SQL Server Nonrecursive Queries with Common Table Expressions

on September 9, 2013

A common table expression (CTE) is a named table expression that is supported by Transact-SQL. There are two types of queries that use CTE:

  • Nonrecursive queries
  • Recursive queries

This article discusses nonrecursive queries.


Common table expressions are also used by the APPLY operator, which allows you to invoke a table-valued function for each row returned by an outer table expression of a query.

The nonrecursive form of a CTE can be used as an alternative to derived tables and views. Generally, a CTE is defined using the WITH statement and an additional query that refers to the name used in WITH (see Example 2).


The WITH keyword is ambiguous in the Transact-SQL language. To avoid ambiguity, you have to use a semicolon (;) to terminate the statement preceding the WITH statement.

Examples 1 and 2 use the AdventureWorks database to show how CTEs can be used in nonrecursive queries. Example 1 uses the “convenient” features, while Example 2 solves the same problem using a nonrecursive query.




The query in Example 1 finds total dues whose values are greater than the average of all dues and whose freights are greater than 40 percent of the average of all dues. The main property of this query is that it is space-consuming, because an inner query has to be written twice. One way to shorten the syntax of the query is to create a view containing the inner query, but that is rather complicated because you would have to create the view and then drop it when you are done with the query. A better way is to write a CTE. Example 2 shows the use of the nonrecursive CTE, which shortens the definition of the query in Example 1.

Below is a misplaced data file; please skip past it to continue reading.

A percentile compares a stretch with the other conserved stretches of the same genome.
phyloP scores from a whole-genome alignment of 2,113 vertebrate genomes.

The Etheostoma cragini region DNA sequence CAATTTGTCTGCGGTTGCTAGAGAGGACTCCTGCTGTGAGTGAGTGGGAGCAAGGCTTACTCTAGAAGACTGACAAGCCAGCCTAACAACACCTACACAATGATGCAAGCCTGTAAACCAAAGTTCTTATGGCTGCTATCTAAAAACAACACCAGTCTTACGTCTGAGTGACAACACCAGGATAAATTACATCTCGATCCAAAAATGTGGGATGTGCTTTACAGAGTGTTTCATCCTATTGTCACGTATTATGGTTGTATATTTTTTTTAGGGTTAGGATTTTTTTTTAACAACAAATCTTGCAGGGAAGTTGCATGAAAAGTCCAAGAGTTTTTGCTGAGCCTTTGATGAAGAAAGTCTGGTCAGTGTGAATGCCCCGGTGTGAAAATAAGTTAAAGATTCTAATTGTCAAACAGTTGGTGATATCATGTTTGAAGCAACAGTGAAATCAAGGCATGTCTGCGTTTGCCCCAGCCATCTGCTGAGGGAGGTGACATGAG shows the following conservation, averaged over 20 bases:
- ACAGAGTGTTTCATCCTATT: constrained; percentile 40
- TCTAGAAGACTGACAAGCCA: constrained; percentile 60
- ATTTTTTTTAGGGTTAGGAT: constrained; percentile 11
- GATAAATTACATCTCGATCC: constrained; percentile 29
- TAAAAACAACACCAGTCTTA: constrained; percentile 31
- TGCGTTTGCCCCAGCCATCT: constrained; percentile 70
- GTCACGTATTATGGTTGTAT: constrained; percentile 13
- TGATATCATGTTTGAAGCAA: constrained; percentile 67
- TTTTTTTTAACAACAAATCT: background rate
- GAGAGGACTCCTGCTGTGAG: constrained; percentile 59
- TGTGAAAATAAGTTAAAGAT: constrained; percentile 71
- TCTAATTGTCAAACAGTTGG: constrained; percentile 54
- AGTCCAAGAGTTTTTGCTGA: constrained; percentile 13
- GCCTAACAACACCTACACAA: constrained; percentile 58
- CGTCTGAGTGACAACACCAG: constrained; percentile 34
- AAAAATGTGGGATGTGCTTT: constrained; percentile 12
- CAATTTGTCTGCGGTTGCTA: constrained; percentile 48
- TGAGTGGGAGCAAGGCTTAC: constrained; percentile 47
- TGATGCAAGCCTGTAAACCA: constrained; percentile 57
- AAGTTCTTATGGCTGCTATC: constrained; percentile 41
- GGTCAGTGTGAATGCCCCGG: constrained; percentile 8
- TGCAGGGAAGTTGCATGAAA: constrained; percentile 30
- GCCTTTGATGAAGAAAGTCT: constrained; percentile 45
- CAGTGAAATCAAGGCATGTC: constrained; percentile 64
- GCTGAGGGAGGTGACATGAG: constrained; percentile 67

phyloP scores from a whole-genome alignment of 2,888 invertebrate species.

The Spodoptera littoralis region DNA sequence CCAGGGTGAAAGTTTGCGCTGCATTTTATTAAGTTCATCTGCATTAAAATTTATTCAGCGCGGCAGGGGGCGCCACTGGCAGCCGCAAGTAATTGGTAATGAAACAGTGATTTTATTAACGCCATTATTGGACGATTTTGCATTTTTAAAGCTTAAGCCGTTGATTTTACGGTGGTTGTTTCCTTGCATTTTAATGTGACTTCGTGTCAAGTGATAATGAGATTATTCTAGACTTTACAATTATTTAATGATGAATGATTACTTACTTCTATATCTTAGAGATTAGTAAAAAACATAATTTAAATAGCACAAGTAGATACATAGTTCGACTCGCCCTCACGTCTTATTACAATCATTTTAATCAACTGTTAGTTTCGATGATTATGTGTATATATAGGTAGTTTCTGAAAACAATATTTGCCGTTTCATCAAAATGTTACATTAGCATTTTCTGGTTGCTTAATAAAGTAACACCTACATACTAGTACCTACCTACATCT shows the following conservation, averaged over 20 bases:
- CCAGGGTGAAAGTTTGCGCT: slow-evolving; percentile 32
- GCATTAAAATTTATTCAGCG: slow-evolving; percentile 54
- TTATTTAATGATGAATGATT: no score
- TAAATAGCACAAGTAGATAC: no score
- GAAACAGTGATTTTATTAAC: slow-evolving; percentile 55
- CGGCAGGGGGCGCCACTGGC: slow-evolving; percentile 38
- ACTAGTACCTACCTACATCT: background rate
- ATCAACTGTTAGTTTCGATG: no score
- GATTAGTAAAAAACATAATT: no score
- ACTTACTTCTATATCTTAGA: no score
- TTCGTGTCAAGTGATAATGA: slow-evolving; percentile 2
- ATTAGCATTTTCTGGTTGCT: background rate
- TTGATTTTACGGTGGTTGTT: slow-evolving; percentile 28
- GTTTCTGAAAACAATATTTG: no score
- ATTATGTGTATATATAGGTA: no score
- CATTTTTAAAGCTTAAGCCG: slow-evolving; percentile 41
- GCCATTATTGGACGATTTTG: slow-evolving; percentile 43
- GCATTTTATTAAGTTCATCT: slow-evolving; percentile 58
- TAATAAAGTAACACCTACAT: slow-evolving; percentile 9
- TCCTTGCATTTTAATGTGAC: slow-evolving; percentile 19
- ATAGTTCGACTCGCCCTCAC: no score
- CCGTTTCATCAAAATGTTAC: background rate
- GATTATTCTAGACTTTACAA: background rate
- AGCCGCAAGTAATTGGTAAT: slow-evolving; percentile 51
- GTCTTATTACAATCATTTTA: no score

The syntax for the WITH clause in nonrecursive queries is



cte_name is the name of the CTE that specifies a resulting table. The list of columns that belong to the table expression is written in brackets. (The CTE in Example 2 is called price_calc and has one column, year_2002.) inner_query in the CTE syntax defines the SELECT statement, which specifies the result set of the corresponding table expression. After that, you can use the defined table expression in an outer query. (The outer query in Example 2 uses the CTE called price_calc and its column year_2002 to simplify the inner query, which appears twice.)

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